Critical analysis on the suitability of a Constant Properties Model (CPM) for performance analysis of thermoelectric generators

A thermoelectric generator (TEG) consists of a series of p-n semiconductor leg pairs electrically connected in series and thermally in parallel, and converts thermal energy to electrical energy, serving as a potential solution to meet increasing energy demands by harvesting energy from waste heat. Accurate performance analysis of TEGs requires solving the Domenicali’s thermoelectric heat balance equation, which is a second order nonlinear partial differential equation with non-constant coefficients, numerically solvable by Finite Element Methods (FEM). Since FEM is costly and time consuming, an approximate model assuming constant material properties suggested by Ioffe is widely used. However, the thermoelectric (TE) material properties are temperature (T ) dependent in general, and the Constant Properties Model (CPM) can yield meaningful estimates only if the constant values (obtained by averaging the T  dependent data) are physically appropriate. The question of the effect of selecting an appropriate averaging method has not been exhaustively discussed yet. Additionally, the magnitude of remaining uncertainty when using CPM for TEG performance calculations has not been of much focus in the TE literature. Therefore, this thesis deals with this aspect in larger detail at various levels, focussing on the device aspect but also linking module to material optimization.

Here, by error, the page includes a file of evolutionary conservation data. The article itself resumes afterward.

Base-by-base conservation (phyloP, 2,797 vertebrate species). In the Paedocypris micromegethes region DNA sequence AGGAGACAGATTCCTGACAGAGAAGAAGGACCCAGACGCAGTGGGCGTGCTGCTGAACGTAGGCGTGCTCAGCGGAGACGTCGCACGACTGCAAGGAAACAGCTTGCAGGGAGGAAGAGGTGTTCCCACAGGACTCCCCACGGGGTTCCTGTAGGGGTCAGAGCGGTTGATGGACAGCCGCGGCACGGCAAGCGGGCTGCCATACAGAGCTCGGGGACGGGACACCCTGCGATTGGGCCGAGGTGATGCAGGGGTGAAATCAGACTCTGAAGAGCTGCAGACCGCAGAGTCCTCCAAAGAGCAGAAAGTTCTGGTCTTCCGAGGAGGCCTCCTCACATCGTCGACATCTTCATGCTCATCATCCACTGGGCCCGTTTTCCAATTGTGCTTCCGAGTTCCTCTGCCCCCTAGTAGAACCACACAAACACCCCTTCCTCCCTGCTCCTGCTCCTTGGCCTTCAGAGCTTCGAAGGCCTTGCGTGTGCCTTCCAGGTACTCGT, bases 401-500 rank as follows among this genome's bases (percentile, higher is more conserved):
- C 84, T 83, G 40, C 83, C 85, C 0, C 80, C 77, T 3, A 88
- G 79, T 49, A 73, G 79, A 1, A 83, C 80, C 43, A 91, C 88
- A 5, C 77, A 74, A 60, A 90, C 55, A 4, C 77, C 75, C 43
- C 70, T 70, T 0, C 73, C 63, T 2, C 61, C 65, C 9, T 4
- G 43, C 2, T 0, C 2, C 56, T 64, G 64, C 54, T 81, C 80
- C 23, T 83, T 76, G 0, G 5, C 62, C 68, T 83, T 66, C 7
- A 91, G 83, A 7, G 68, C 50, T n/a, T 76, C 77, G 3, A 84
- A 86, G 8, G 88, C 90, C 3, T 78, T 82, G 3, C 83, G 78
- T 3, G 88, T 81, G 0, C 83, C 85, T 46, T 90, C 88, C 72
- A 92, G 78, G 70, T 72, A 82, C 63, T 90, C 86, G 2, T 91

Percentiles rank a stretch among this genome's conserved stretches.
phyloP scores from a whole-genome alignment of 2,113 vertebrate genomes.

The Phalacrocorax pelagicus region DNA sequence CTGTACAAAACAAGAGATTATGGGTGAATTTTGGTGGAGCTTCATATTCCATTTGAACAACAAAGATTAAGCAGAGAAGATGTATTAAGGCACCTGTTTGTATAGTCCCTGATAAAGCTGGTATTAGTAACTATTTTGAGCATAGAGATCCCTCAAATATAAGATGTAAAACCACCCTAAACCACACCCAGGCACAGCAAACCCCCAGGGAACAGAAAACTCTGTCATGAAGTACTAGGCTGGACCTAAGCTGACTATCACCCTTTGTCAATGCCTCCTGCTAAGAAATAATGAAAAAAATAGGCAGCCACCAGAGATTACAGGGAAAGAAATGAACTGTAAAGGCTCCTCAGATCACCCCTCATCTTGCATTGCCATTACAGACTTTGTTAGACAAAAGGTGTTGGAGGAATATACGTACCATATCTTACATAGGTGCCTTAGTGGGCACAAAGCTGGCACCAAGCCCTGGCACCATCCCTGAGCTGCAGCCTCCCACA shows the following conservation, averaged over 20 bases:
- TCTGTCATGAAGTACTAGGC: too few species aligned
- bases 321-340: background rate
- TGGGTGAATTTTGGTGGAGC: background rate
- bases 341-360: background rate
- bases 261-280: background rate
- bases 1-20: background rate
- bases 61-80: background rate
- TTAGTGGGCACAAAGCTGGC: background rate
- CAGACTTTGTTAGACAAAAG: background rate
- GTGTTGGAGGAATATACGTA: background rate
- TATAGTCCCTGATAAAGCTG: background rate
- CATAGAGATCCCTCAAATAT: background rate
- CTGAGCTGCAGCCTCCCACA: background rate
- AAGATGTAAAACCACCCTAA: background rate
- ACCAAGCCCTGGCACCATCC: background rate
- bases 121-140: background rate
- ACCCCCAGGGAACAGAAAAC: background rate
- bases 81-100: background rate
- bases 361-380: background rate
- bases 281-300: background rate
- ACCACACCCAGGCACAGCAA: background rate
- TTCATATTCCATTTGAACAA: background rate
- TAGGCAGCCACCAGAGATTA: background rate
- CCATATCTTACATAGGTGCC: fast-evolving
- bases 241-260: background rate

Initially, by comparing different averaging modes we demonstrate that a combination of integral averaging over the temperature scale for the Seebeck coefficient and spatial averages (integration over length) for the electrical and thermal resistivities proves to be the best to represent the constant property values. We show that the still remaining deviation due to uncompensated Thomson heat can be corrected using a simple entropy flow diagram. Further, using a material-device model developed in-house, we not only show that the material figure of merit zT , based on CPM, can be misleading in the search for optimum material parameters (such as carrier concentration), but we also demonstrate the usefulness of this tool in studies such as functional material grading.  

In summary, this research work provides useful insights about the usage of CPM which is most commonly used in thermoelectrics, clarifying wide spread misconceptions, as well as providing faster and efficient tools for performance calculation and for accurate material optimization.



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